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I have a simple H-bridge circuit set up following this schematic:

Enter image description here

I'm trying to control a small DC motor through this H-bridge with an Arduino Uno, but I have never programmed one of these controllers before. I need the motor to rotate in different directions when I press left and right on a keyboard. So far I have this code:

// Right Motor

/** Adjust these values for your servo and setup, if necessary **/
int resistor1     =  3;
int resistor2     =  5;
int resistor3     =  6;
int resistor4     =  10;
int moveServo;

void setup() {
    pinMode(resistor1, OUTPUT); // Set servo pin as an output pin
    pinMode(resistor2, OUTPUT);
    pinMode(resistor3, OUTPUT);
    pinMode(resistor4, OUTPUT);

void loop() {
  // Wait for serial input
  if (Serial.available() > 0) {
      // Read the incoming byte:
      moveServo = Serial.read();

      // ASCII left = 37, up = 38, right = 39, down = 40
      if (moveServo == 37)
          digitalWrite(resistor4, HIGH);
          digitalWrite(resistor1, HIGH);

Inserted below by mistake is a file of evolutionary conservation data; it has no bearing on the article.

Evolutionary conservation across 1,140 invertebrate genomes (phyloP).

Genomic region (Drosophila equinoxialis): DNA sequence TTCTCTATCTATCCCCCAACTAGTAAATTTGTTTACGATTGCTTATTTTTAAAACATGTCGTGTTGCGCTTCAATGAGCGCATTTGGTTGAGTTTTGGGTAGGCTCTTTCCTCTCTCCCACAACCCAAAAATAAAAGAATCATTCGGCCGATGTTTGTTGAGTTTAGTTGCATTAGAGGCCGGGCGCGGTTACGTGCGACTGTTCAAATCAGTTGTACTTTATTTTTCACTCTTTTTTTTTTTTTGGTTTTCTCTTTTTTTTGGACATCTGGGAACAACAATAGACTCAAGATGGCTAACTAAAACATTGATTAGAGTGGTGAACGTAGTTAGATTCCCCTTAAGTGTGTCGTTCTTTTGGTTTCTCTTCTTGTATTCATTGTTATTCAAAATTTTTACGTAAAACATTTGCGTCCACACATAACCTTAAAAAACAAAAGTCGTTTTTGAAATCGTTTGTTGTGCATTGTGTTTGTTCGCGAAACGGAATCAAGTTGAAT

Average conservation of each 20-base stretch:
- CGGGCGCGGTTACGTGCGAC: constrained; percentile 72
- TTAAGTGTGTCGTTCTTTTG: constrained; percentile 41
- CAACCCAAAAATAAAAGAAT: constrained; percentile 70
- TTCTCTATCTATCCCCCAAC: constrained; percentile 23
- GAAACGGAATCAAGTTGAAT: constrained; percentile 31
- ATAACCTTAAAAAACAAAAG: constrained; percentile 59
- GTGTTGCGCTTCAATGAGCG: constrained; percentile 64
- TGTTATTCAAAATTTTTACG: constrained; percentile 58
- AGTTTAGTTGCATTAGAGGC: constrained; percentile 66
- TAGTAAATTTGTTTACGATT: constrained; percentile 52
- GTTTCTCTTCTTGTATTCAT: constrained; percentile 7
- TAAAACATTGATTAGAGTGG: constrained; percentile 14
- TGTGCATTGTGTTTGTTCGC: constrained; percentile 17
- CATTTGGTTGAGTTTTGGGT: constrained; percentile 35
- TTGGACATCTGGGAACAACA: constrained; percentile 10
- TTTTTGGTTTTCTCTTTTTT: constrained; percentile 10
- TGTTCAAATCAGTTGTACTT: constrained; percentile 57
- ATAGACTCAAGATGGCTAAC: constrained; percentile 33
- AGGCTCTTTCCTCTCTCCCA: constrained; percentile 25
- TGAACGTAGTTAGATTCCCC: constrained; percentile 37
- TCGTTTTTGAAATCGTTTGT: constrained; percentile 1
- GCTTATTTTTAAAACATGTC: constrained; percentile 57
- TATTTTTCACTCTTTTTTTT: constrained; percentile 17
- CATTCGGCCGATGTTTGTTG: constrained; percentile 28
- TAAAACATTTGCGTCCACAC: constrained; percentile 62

I am however, having trouble modifying the PWM so that the motor would stay on and also the output pins aren't being set as I specified.

How can I fix this problem?

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2 Answers 2

The solution for your problem (keep the motor running) is not PWM, but to set pin state in correct combination. Be aware that code you use is for all-NPN transistors H-Bridge. Your circuit is built with PNP - NPN combination, thus the control is different (NPN transistor is delivering current when saturated while PNP transistor is prohibiting current when saturated).

Try modify your code like this:

if (moveServo == 37)
    digitalWrite(resistor1, LOW);
    digitalWrite(resistor2, LOW);
    digitalWrite(resistor3, HIGH);
    digitalWrite(resistor4, HIGH);
else if (moveServo == 39)
    digitalWrite(resistor3, LOW);
    digitalWrite(resistor4, LOW);
    digitalWrite(resistor1, HIGH);
    digitalWrite(resistor2, HIGH);

Note that the order is important. Set one pair to LOW first before set the other to HIGH, otherwise you'll short the circuit between function calls.

Note: You can use PWM with analogWrite() function to control motor speed, but you need to slightly modify your circuit: put additional NPN transistor before ground (collector on H-Bridge, emitter on ground), connect it's base with PWM-capable Arduino pin via a limiting resistor.

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If you want to produce PWM outputs, you must use the analogWrite() function.

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